Read Editorial with D2G – Ep 495

Choppy tidings: On higher GST inflows

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Meanings are given in BOLD

Revenues from the GST crossed the ₹1-lakh crore mark for the second month in a row in November. The healthiest indirect tax collection streak ( move very fast in a specified direction ) since the national lockdown to combat COVID-19 in March, it is an encouraging sign for the economy that contracted ( decrease in size, number, or range ) less-than-expected in the second quarter. GST revenues in a month are a reflection of transactions from the previous month.

The uptick ( a small increase or slight upward trend ) in October’s GST collections can be partly explained by the speedier ( done or occurring quickly )  unlocking of the economy in September as public transport restrictions were lifted in most parts of India. Some compliance-related relaxations for GST-paying businesses also pushed up collections significantly. There is no such compliance caveat ( a warning or proviso of specific stipulations, conditions, or limitations ) attached to November’s GST kitty — even though it is about ₹200 crore lower than the ₹1,05,155 crore from October.

This suggests that the first month of the third quarter did see a genuine improvement in activity, whether it was driven by pent-up ( closely confined or held back )  or festive demand, or a bit of both. This also ties in with other indicators from October, be it auto sales or the Purchasing Managers’ Index (PMI) for manufacturing, which hit a 12-year high that month.

With Deepavali falling in November this year (it was in October last year), some festive spending effect may be expected to come through in December’s GST collections as well. The question is whether the improved demand trend will hold after the festival exuberance ( the quality of being full of energy, excitement, and cheerfulness; ebullience )  fades ( gradually grow faint and disappear).

There are some early signs that the fervour ( intense and passionate feeling ) and pace of economic activity already began to moderate in November. For instance, e-way bills generated by GST-covered entities fell nearly 14% to 55.3 million in November from 64.1 million in October, while the latest PMI indicates slower growth in orders and a further decline in employment as businesses are wary of the pandemic’s lingering ( lasting for a long time or slow to end ) uncertainties.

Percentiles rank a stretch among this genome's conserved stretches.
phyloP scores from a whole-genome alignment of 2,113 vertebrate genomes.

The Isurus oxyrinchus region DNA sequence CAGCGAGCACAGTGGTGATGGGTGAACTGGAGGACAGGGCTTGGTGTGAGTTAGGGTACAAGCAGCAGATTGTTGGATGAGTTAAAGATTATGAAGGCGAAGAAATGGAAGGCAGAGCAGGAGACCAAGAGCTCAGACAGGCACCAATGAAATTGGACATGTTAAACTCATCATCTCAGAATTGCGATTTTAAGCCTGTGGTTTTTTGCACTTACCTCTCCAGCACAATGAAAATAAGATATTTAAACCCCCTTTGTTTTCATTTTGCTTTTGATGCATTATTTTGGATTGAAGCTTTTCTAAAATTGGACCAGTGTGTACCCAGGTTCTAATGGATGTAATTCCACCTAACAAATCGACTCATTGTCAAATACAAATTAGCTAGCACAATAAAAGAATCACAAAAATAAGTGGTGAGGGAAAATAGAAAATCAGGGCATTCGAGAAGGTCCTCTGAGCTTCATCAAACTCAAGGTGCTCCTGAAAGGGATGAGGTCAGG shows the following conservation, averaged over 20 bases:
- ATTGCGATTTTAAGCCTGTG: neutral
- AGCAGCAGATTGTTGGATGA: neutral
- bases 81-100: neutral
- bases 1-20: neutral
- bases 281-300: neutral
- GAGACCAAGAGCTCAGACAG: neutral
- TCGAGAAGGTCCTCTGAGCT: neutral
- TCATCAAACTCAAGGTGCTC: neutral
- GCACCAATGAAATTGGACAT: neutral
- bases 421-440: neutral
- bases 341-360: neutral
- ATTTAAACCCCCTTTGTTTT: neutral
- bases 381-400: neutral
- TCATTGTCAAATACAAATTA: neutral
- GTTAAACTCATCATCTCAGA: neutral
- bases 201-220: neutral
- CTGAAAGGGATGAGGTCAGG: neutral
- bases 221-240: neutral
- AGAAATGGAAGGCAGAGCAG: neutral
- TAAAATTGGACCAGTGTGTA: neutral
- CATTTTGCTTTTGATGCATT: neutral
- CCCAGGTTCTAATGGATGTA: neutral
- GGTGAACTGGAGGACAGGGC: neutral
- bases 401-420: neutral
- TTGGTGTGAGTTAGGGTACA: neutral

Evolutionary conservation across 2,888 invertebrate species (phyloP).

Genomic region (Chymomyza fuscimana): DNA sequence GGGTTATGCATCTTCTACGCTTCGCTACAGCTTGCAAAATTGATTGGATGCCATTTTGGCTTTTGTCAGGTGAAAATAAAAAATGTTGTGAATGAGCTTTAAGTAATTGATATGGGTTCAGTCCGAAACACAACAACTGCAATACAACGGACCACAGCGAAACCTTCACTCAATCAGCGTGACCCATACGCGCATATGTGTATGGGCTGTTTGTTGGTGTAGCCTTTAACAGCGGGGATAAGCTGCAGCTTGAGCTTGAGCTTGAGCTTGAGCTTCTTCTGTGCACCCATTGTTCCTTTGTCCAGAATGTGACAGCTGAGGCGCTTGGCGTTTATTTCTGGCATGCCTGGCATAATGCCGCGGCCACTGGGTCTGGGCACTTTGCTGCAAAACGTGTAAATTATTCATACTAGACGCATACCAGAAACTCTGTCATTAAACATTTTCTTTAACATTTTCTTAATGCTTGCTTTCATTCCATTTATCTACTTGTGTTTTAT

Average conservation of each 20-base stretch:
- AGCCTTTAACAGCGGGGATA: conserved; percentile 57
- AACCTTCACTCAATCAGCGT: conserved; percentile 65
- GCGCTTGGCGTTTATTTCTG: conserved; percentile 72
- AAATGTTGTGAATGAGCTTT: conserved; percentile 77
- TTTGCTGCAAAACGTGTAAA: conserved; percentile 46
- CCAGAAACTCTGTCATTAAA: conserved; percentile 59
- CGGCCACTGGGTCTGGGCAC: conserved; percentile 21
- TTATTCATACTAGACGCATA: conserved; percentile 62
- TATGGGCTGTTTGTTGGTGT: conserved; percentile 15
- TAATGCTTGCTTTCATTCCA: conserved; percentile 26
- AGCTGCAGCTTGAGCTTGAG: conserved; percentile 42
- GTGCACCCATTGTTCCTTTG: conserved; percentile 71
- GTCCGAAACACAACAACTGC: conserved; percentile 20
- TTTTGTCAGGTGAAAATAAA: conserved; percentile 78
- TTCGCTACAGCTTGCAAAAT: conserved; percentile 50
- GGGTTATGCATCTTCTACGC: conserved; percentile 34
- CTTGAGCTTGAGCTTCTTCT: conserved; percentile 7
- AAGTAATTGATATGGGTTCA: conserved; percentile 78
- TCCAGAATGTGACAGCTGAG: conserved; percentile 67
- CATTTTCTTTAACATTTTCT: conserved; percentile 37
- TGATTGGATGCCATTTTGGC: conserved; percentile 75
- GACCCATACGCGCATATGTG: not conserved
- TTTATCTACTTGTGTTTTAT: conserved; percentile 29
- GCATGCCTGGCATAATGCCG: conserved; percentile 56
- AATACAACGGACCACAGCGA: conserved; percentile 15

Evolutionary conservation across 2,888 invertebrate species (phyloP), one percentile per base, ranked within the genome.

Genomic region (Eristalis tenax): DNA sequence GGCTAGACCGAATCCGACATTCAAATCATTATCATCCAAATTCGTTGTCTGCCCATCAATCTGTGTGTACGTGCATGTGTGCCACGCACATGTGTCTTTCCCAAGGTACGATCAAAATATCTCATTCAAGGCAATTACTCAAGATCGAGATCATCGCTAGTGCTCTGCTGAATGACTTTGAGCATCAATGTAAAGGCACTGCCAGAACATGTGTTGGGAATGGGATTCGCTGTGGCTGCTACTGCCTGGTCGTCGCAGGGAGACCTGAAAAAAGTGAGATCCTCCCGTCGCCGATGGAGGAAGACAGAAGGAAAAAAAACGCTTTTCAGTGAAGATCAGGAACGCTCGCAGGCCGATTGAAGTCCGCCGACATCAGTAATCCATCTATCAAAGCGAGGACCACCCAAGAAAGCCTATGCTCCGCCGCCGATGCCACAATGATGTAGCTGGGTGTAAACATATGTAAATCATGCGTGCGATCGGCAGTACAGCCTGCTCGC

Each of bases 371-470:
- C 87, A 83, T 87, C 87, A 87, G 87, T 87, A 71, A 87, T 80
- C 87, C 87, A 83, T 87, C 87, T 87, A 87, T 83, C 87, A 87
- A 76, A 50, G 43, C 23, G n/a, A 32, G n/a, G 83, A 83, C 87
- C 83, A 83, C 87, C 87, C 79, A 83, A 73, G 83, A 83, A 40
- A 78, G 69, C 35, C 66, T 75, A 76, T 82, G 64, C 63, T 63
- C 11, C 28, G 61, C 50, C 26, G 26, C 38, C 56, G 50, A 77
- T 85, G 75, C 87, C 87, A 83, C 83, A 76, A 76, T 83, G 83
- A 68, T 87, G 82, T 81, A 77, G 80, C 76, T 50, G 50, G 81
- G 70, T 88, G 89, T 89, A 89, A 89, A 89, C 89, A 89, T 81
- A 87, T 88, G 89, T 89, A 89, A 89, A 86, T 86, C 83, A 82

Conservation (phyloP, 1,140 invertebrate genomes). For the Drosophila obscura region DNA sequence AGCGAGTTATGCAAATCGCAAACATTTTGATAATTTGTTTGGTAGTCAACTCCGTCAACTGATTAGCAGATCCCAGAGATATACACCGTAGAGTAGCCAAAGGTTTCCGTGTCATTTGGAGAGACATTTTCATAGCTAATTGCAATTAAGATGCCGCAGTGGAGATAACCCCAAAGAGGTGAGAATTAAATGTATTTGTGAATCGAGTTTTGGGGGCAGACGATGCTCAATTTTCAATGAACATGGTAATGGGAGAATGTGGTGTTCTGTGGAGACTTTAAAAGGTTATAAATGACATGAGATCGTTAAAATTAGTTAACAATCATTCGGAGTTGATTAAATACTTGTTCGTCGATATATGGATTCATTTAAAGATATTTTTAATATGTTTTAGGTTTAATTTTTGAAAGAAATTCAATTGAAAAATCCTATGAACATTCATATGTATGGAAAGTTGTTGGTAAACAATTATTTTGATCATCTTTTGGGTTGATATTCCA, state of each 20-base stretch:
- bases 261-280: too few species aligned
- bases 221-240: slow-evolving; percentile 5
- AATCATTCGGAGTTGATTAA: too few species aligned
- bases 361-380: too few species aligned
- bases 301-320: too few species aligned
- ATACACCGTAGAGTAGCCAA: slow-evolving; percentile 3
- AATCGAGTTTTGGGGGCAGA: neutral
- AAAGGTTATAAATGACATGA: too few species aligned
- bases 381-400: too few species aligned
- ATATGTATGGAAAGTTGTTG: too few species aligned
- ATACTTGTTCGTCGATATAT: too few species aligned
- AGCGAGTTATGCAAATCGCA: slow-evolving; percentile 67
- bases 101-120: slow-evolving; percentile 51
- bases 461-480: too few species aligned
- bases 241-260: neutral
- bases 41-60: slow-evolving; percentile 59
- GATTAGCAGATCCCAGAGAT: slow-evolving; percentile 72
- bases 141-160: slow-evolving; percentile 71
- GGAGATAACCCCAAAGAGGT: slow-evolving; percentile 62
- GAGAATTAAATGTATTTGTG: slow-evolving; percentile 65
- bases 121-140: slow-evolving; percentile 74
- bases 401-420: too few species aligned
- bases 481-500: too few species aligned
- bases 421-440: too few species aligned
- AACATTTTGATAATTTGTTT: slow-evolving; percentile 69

While India’s infections have declined since September, some parts, including Delhi, Rajasthan and Gujarat, are seeing sharper spikes, prompting fresh travel curbs ( a check or restraint on something ) from there to the commercial capital Mumbai. In November, only Andhra Pradesh, Gujarat and Tamil Nadu saw double-digit growth in GST collections among major States, while Delhi’s inflows fell 15% and Maharashtra’s by 6% year-on-year.

Thus, economic activity that has resumed remains ( the parts left over after other parts have been removed, used, or destroyed ) fragile while the recovery seen so far has been uneven across States, thanks to the virus’s unpredictable spread. The government has been conservative so far in its stimulus ( an interesting and exciting quality ) and support measures, despite which its fiscal math for 2020-21 will go awry ( away from the usual or expected course; amiss ).

More direct and specific measures to help employment-intensive sectors, particularly those in distress such as travel and tourism or retail, are needed to ensure that further job losses today do not translate into tomorrow’s demand slump ( undergo a sudden severe or prolonged fall in price, value, or amount).


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